After living through a number of relationships with women over the years and choosing to end some of them for one reason or another, I took on the burden of that stereotype, "Men canít commit," and regularly flagellated myself with it. Then one day I realized that it wasnít just me, and it wasnít just men. One woman I was involved with made a point of telling me early in our relationship that she had a hard time with commitment. She had diabetes, and had lived for years with the certainty that she would die early. To her, nothing was forever. Nothing was certain except death, and it was pointless to count on anyone or anything. We talked a lot about it, and I began to examine my life in a different way. Each of my previous serious relationships had ended after I had lost something important to itóa faith in the commitment of the other person to our relationship. Until the situation that neutralized my faith, I was certain that the relationship would last forever. However reasonable or not my justification might have been, I hadnít simply said, "Itís been fun, but goodbye." That realization gave me the psychic space to look at the whole subject of commitment.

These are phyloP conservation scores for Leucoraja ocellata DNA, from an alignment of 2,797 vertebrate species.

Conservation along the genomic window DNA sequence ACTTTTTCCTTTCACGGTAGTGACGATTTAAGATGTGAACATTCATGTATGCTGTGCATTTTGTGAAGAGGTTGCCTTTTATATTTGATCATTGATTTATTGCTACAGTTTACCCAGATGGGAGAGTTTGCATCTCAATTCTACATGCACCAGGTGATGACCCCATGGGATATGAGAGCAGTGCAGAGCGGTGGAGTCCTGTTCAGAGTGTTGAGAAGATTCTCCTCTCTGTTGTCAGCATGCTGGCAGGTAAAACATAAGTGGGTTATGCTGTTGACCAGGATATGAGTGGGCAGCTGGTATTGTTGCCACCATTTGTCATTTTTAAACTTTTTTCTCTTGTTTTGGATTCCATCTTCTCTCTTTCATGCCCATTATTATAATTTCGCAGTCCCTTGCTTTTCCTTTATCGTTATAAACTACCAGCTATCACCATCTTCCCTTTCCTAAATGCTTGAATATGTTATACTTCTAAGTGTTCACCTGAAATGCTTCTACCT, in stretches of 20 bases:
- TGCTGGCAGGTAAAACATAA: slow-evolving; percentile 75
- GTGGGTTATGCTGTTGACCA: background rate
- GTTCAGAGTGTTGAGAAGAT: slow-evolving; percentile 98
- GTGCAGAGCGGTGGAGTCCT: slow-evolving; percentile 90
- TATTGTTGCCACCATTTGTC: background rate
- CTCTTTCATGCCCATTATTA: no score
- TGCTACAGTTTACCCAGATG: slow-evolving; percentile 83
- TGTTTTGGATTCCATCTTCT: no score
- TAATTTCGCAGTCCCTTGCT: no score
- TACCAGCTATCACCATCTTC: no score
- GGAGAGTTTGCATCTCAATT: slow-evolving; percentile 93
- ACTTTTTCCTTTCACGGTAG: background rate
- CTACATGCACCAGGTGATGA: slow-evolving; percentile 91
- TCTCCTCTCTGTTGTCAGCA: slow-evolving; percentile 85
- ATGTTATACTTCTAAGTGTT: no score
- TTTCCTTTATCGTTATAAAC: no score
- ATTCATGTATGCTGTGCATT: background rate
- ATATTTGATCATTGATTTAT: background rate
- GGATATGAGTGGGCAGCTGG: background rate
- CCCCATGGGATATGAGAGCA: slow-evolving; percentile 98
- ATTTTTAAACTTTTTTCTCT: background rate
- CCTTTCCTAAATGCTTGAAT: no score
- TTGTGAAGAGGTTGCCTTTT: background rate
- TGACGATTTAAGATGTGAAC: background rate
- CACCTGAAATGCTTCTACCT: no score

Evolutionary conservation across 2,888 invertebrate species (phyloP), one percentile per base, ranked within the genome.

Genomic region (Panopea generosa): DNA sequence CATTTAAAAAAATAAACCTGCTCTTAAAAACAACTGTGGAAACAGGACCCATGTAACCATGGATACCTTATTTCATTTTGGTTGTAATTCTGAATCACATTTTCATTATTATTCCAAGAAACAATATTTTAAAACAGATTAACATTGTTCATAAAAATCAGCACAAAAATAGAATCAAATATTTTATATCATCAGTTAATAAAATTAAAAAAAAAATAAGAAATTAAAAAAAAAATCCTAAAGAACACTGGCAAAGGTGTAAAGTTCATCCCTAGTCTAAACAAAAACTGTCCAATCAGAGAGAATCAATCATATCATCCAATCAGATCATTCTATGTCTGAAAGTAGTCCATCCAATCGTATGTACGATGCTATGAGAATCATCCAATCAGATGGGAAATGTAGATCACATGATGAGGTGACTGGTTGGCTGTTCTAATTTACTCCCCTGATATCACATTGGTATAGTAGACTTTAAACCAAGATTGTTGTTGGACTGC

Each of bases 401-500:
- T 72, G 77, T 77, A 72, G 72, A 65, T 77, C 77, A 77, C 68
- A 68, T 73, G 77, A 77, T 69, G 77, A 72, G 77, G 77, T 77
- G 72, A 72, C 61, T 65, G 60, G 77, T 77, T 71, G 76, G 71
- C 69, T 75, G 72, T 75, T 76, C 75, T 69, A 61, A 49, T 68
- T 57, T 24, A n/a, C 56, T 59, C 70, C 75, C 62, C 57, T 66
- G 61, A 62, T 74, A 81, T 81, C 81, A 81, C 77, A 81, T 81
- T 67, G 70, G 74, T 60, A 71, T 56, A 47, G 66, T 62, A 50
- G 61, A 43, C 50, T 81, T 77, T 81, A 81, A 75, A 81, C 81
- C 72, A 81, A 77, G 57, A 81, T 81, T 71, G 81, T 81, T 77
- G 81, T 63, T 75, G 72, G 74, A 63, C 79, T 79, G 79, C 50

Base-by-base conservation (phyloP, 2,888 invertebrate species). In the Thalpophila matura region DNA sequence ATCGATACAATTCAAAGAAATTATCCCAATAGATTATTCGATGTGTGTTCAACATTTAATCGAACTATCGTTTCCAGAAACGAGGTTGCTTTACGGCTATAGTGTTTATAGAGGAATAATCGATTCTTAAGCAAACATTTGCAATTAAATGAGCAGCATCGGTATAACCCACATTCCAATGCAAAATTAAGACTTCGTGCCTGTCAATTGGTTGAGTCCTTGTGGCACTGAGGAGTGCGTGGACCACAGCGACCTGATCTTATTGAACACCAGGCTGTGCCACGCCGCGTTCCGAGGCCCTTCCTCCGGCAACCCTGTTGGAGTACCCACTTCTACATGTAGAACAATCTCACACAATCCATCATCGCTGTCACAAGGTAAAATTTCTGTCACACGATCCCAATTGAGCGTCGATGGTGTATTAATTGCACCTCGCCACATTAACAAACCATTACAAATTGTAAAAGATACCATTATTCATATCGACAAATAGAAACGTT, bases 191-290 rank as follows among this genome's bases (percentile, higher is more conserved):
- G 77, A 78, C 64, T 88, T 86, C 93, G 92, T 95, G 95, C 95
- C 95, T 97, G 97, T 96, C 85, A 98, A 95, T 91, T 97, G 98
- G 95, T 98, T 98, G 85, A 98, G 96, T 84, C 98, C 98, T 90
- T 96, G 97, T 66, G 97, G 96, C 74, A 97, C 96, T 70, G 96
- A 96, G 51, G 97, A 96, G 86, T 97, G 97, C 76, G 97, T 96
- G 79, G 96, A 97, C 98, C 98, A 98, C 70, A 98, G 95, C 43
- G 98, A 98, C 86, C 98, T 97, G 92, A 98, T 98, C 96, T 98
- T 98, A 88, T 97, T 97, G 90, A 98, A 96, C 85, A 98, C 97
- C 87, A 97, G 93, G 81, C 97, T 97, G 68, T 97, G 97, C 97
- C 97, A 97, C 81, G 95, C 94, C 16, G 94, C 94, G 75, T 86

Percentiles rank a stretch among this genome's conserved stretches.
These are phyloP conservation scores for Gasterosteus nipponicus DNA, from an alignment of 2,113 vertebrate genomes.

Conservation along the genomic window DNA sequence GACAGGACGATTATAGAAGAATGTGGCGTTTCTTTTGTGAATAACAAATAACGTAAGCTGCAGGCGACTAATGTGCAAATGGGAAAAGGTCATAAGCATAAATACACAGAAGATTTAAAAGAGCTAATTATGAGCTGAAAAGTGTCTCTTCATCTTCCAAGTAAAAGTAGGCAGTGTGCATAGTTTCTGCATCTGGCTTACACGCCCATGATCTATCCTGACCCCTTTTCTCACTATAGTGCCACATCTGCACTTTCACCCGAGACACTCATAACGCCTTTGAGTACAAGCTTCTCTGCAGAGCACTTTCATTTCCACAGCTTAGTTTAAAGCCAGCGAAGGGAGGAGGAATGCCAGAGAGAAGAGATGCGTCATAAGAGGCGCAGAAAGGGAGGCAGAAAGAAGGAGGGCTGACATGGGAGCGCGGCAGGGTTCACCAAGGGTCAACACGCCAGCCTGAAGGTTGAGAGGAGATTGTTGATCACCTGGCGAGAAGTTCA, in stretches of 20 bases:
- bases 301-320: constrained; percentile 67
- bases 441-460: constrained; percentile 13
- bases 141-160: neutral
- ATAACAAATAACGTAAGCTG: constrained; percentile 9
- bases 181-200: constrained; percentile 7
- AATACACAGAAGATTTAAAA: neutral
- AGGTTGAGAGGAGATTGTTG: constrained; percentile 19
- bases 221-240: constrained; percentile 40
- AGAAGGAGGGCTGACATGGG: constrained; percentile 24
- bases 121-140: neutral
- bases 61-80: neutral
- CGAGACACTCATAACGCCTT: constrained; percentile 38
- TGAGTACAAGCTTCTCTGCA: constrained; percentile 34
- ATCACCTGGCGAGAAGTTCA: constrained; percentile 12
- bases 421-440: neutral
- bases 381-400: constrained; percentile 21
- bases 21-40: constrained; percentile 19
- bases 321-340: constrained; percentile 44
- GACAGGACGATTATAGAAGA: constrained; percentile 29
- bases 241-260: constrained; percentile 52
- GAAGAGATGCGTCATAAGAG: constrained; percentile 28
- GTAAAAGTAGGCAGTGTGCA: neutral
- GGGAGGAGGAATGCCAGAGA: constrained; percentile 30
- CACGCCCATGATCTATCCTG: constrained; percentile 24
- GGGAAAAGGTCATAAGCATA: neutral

True commitment is an almost unconscious thing. I discover it. I donít "make a commitment." I make, if anything, a promise to myself or to someone else. If my promise is based upon my commitment, itís easy to keep. If a promise comes only from expediency or negotiation, itís an agreement with the purpose of getting something from someone else, and its strength depends upon less substantial aspects of the relationship. (Paul Simon sang, "I have squandered my resistance / For a pocketful of mumbles, / Such are promises / All lies and jest . . .")